A Frozen Birthday Toast

September 30th, 2010

It’s still September, isn’t it? Barely? Good!

September marks the anniversary of the release of one of my most very favorite books, The Flavor Bible! Last year I did a post about it and this year Karen and Andrew (the authors) were kind/terrifically sweet and generous enough to send me a copy of The Flavor Bible’s companion book, What to Drink with What You Eat, as well as a few bottles of wine to play with. There was a bit of a snafu with the delivering of said book (though the wine showed up quickly, at 9 p.m. from a refrigerated UPS truck…odd) which FedEx decided to send straight back after I wasn’t home to receive it, but Karen and Andrew just arranged to have it sent to me at work and all was well! So that explains why this post is just barely still in the month of September. It was frustrating having the wine around and no book to glean ideas from, though!

Deep dark sorbet.

How dramatic!

Luckily it took me almost no time at all to decide what to do with the first wine. I’ve had an idea for a red wine-chocolate chip sorbet scribbled in my idea notebook since I moved to New York (actually I think it was scribbled in there as I was brainstorming to pass the time on the trip down) and I was excited to put it to use! I’m not much of a red wine fan – dry whites and the occasional rosé are more my speed (and, ok, hard liquor over everything if we’re really getting down to it) but one of the bottles I received was a gorgeous, deep purpley-red Cabernet-Sauvignon. Not very sweet but not overly tannic either, the added sugar and spice in this sorbet really helped the wine achieve its maximum dessert potential, I think.

Winey indeed.

Of course you have to serve it in wine glasses.

I hope I’m  not insulting any wine purists by dumping the whole bottle (minus a few sips to taste test it) in a pan with sugar, water and spice, but this is how I roll. You give me a foodstuff, I make said foodstuff into dessert. It’s what I do. It would be very good on its own, without the little bits of bittersweet chocolate throughout, maybe with some fresh cherries or other red or blue/black/purple berries…but then it would be more of a palate cleanser than a dessert. And I like dessert.

Unique slushy texture.

The booziness never really goes away completely.

Let’s talk about those books for a bit. You all know how much I love and rely on The Flavor Bible to spark my creative process. If I’ve convinced you to pick up a copy and put it to use, good! I hope you love it as much as I do…though if you do, you’re going to need What to Drink with What You Eat as well. Really. I can’t believe I’ve gone for so long without it. In addition to being an excellent way to learn a lot of the basics about wine quickly, it also covers EVERYTHING you could possibly drink. Including water. There’s even a nice, thorough tea section. As someone who seeks out flavors in unusual places, this just adds another dimension to what I can potentially do with flavors in my dessert experiments.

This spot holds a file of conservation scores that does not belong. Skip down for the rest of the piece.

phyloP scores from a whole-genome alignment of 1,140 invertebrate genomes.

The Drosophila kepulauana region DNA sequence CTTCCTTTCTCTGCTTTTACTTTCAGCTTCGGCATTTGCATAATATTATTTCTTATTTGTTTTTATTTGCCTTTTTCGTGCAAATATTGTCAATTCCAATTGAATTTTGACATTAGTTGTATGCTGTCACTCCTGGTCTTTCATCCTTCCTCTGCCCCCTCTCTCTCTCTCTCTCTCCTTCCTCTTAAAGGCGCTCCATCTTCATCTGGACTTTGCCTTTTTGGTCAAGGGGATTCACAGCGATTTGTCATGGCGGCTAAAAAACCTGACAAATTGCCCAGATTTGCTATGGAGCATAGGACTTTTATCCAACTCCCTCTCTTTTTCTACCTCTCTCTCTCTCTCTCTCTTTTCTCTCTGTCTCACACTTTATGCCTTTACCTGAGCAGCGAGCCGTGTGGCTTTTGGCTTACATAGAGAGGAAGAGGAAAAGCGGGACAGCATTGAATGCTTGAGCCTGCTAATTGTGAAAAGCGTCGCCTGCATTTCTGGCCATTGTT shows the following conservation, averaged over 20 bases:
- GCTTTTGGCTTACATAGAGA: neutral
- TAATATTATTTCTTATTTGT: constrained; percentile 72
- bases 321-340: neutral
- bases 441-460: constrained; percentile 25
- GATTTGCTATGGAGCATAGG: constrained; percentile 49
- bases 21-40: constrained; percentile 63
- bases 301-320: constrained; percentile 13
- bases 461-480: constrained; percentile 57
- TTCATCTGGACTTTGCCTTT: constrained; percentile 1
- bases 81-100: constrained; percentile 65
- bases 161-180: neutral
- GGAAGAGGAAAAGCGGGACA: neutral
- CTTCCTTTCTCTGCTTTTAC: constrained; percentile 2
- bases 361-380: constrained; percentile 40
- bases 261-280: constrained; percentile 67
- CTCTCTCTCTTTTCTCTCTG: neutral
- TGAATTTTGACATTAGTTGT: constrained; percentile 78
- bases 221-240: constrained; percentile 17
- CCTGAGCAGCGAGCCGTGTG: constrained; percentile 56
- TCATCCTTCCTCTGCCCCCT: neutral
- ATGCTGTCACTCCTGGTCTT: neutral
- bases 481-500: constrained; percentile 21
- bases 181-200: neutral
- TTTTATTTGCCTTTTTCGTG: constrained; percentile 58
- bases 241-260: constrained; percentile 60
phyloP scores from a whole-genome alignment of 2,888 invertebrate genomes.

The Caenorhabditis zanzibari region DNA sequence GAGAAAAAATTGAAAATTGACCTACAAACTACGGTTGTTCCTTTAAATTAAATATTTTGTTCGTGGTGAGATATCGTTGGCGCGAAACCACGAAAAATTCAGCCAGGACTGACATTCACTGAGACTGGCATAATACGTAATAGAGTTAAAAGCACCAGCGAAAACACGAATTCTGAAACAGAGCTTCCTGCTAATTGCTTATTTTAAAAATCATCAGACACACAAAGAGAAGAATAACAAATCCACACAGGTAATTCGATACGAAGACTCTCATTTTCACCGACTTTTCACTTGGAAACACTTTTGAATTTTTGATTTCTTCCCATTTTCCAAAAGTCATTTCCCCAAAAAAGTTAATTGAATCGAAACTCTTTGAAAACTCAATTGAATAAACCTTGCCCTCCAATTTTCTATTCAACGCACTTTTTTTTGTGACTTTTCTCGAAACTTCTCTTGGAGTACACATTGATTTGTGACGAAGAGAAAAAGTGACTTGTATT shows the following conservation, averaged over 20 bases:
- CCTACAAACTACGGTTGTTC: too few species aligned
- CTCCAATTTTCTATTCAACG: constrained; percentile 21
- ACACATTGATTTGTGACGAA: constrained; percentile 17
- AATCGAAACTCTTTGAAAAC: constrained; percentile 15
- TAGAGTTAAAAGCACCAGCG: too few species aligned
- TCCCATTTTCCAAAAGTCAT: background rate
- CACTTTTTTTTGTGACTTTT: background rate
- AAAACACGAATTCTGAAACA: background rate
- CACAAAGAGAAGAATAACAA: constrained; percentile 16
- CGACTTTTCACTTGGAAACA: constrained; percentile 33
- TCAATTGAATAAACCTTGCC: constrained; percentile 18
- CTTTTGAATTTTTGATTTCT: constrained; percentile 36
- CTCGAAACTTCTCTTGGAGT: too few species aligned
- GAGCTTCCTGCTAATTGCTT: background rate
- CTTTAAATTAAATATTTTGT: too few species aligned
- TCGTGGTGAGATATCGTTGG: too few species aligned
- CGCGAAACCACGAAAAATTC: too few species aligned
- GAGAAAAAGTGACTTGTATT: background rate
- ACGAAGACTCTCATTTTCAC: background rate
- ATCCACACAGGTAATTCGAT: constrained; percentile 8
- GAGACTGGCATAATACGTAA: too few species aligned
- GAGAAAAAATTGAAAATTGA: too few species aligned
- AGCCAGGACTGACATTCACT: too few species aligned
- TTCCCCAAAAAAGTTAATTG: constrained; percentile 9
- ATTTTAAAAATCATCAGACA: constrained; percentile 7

Chocolate chips!

The chocolate is a little big but it still tastes awesome.

The spices in this may seem overpowering at first, even when it’s freshly churned, but will mellow out once it’s had a chance to set up. The only improvement I can suggest is to use bittersweet chocolate shavings (the chocolate MUST be bittersweet…I’ve decided this, don’t question it) or do it up straciatella-style, as it’s hard to balance big chips in bites of quickly-melting alcoholic sorbet.

Sorbeted.

Happy birthday, Flavor Bible!

Cabernet-Sauvignon Chocolate Chip Sorbet

  1. 1 bottle Cabernet-Sauvignon
  2. 1 cup sugar
  3. 1 cup water
  4. 1 medium cinnamon stick, roughly broken up
  5. 1 tsp whole cloves
  6. 1 tsp whole black peppercorns
  7. 1 cup bittersweet chocolate chips

Place the wine, sugar and water in a deep saucepan. Add the spices and bring to a boil. Keep on a low boil for 5 minutes, until most of the alcohol has cooked off and the spices are apparent. Remove from heat. Remove as much of the spices as you can find with a small strainer and allow to come to room temperature (or chill over an ice bath if you’re in a hurry). Strain completely into a medium-large bowl and place in the freezer for about 5 hours, until the mixture is slushy. Churn in an ice cream maker, mixing the chocolate chips in at the last few seconds of churning. Remove to a chilled container and freeze several hours, until firm and scoopable.

Yes, you do really need to pre-freeze the base until it’s slushy. And eat it in small quantities (or just very quickly).

2 Responses to “A Frozen Birthday Toast”

  1. Carolyn Jung says:

    I just cooked pasta in a whole bottle of wine. I don’t think what you did or I did should be considered wasting. After all, wine is essentially a food. And as long as you enjoy it, it doesn’t matter what form it takes.

  2. Anna this looks fantastic and I love how you used the whole bottle of wine in it! :)

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